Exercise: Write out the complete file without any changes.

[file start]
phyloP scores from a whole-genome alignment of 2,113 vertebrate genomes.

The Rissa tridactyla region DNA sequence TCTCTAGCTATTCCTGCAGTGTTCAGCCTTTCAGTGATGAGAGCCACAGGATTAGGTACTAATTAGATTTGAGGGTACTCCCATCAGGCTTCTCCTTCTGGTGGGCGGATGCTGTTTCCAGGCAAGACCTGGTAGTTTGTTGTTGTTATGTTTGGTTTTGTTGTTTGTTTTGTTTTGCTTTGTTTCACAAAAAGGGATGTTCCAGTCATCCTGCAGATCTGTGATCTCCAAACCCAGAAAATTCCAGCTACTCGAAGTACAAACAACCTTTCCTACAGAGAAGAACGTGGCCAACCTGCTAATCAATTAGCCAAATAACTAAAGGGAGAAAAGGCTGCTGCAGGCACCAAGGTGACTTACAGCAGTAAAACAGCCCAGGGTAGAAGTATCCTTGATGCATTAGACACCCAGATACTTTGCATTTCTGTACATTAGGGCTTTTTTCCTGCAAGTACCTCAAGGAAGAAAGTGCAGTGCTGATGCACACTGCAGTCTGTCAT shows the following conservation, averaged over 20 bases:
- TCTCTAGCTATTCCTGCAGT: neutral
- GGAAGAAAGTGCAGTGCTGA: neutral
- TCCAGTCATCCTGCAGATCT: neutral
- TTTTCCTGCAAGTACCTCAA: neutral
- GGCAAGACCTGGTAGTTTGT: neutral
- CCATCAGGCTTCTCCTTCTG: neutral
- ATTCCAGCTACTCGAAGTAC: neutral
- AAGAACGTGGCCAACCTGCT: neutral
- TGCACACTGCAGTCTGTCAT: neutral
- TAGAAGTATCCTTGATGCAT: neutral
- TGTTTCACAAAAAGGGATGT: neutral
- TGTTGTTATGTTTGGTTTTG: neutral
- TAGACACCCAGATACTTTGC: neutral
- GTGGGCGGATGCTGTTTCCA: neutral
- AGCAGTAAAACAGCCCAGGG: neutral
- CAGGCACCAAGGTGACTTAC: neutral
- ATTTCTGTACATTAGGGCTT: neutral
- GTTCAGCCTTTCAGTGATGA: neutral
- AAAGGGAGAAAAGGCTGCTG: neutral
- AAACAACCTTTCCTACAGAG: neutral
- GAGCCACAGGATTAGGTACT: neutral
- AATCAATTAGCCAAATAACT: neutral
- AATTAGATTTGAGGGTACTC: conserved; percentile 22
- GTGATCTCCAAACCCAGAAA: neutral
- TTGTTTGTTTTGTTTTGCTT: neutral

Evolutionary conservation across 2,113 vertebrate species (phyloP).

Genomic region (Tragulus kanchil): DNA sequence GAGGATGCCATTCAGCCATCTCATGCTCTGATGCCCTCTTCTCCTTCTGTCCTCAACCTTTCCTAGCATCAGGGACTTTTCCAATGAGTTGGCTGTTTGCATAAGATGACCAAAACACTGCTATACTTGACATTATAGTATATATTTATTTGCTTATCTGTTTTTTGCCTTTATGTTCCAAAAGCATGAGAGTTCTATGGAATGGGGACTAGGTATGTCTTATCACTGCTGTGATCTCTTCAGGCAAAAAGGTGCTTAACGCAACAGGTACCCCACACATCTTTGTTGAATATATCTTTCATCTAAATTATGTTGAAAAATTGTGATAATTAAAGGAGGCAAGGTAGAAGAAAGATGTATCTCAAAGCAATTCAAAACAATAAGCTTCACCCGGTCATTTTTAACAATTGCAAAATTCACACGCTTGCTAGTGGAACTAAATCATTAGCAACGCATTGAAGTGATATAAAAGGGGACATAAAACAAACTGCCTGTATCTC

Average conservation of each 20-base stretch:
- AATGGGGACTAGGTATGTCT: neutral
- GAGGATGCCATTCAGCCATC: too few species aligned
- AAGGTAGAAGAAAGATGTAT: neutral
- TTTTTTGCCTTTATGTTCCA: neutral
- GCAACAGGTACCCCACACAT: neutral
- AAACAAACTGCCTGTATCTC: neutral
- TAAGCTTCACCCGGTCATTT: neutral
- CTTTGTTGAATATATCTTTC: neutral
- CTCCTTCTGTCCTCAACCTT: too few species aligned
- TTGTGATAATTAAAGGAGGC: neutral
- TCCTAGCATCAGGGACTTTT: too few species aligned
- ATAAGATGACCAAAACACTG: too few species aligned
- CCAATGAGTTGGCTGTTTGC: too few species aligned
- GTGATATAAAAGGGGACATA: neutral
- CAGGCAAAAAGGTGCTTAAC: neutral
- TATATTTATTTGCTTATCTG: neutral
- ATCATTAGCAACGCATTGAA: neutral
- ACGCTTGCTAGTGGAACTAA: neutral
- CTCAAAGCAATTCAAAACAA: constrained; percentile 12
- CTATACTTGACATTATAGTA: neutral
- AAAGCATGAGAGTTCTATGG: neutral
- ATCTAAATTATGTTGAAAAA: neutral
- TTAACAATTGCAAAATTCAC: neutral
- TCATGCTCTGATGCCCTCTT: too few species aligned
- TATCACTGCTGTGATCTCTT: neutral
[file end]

phyloP scores from a whole-genome alignment of 2,113 vertebrate genomes.

The Rissa tridactyla region DNA sequence TCTCTAGCTATTCCTGCAGTGTTCAGCCTTTCAGTGATGAGAGCCACAGGATTAGGTACTAATTAGATTTGAGGGTACTCCCATCAGGCTTCTCCTTCTGGTGGGCGGATGCTGTTTCCAGGCAAGACCTGGTAGTTTGTTGTTGTTATGTTTGGTTTTGTTGTTTGTTTTGTTTTGCTTTGTTTCACAAAAAGGGATGTTCCAGTCATCCTGCAGATCTGTGATCTCCAAACCCAGAAAATTCCAGCTACTCGAAGTACAAACAACCTTTCCTACAGAGAAGAACGTGGCCAACCTGCTAATCAATTAGCCAAATAACTAAAGGGAGAAAAGGCTGCTGCAGGCACCAAGGTGACTTACAGCAGTAAAACAGCCCAGGGTAGAAGTATCCTTGATGCATTAGACACCCAGATACTTTGCATTTCTGTACATTAGGGCTTTTTTCCTGCAAGTACCTCAAGGAAGAAAGTGCAGTGCTGATGCACACTGCAGTCTGTCAT shows the following conservation, averaged over 20 bases:
- TCTCTAGCTATTCCTGCAGT: neutral
- GGAAGAAAGTGCAGTGCTGA: neutral
- TCCAGTCATCCTGCAGATCT: neutral
- TTTTCCTGCAAGTACCTCAA: neutral
- GGCAAGACCTGGTAGTTTGT: neutral
- CCATCAGGCTTCTCCTTCTG: neutral
- ATTCCAGCTACTCGAAGTAC: neutral
- AAGAACGTGGCCAACCTGCT: neutral
- TGCACACTGCAGTCTGTCAT: neutral
- TAGAAGTATCCTTGATGCAT: neutral
- TGTTTCACAAAAAGGGATGT: neutral
- TGTTGTTATGTTTGGTTTTG: neutral
- TAGACACCCAGATACTTTGC: neutral
- GTGGGCGGATGCTGTTTCCA: neutral
- AGCAGTAAAACAGCCCAGGG: neutral
- CAGGCACCAAGGTGACTTAC: neutral
- ATTTCTGTACATTAGGGCTT: neutral
- GTTCAGCCTTTCAGTGATGA: neutral
- AAAGGGAGAAAAGGCTGCTG: neutral
- AAACAACCTTTCCTACAGAG: neutral
- GAGCCACAGGATTAGGTACT: neutral
- AATCAATTAGCCAAATAACT: neutral
- AATTAGATTTGAGGGTACTC: conserved; percentile 22
- GTGATCTCCAAACCCAGAAA: neutral
- TTGTTTGTTTTGTTTTGCTT: neutral

Evolutionary conservation across 2,113 vertebrate species (phyloP).

Genomic region (Tragulus kanchil): DNA sequence GAGGATGCCATTCAGCCATCTCATGCTCTGATGCCCTCTTCTCCTTCTGTCCTCAACCTTTCCTAGCATCAGGGACTTTTCCAATGAGTTGGCTGTTTGCATAAGATGACCAAAACACTGCTATACTTGACATTATAGTATATATTTATTTGCTTATCTGTTTTTTGCCTTTATGTTCCAAAAGCATGAGAGTTCTATGGAATGGGGACTAGGTATGTCTTATCACTGCTGTGATCTCTTCAGGCAAAAAGGTGCTTAACGCAACAGGTACCCCACACATCTTTGTTGAATATATCTTTCATCTAAATTATGTTGAAAAATTGTGATAATTAAAGGAGGCAAGGTAGAAGAAAGATGTATCTCAAAGCAATTCAAAACAATAAGCTTCACCCGGTCATTTTTAACAATTGCAAAATTCACACGCTTGCTAGTGGAACTAAATCATTAGCAACGCATTGAAGTGATATAAAAGGGGACATAAAACAAACTGCCTGTATCTC

Average conservation of each 20-base stretch:
- AATGGGGACTAGGTATGTCT: neutral
- GAGGATGCCATTCAGCCATC: too few species aligned
- AAGGTAGAAGAAAGATGTAT: neutral
- TTTTTTGCCTTTATGTTCCA: neutral
- GCAACAGGTACCCCACACAT: neutral
- AAACAAACTGCCTGTATCTC: neutral
- TAAGCTTCACCCGGTCATTT: neutral
- CTTTGTTGAATATATCTTTC: neutral
- CTCCTTCTGTCCTCAACCTT: too few species aligned
- TTGTGATAATTAAAGGAGGC: neutral
- TCCTAGCATCAGGGACTTTT: too few species aligned
- ATAAGATGACCAAAACACTG: too few species aligned
- CCAATGAGTTGGCTGTTTGC: too few species aligned
- GTGATATAAAAGGGGACATA: neutral
- CAGGCAAAAAGGTGCTTAAC: neutral
- TATATTTATTTGCTTATCTG: neutral
- ATCATTAGCAACGCATTGAA: neutral
- ACGCTTGCTAGTGGAACTAA: neutral
- CTCAAAGCAATTCAAAACAA: constrained; percentile 12
- CTATACTTGACATTATAGTA: neutral
- AAAGCATGAGAGTTCTATGG: neutral
- ATCTAAATTATGTTGAAAAA: neutral
- TTAACAATTGCAAAATTCAC: neutral
- TCATGCTCTGATGCCCTCTT: too few species aligned
- TATCACTGCTGTGATCTCTT: neutral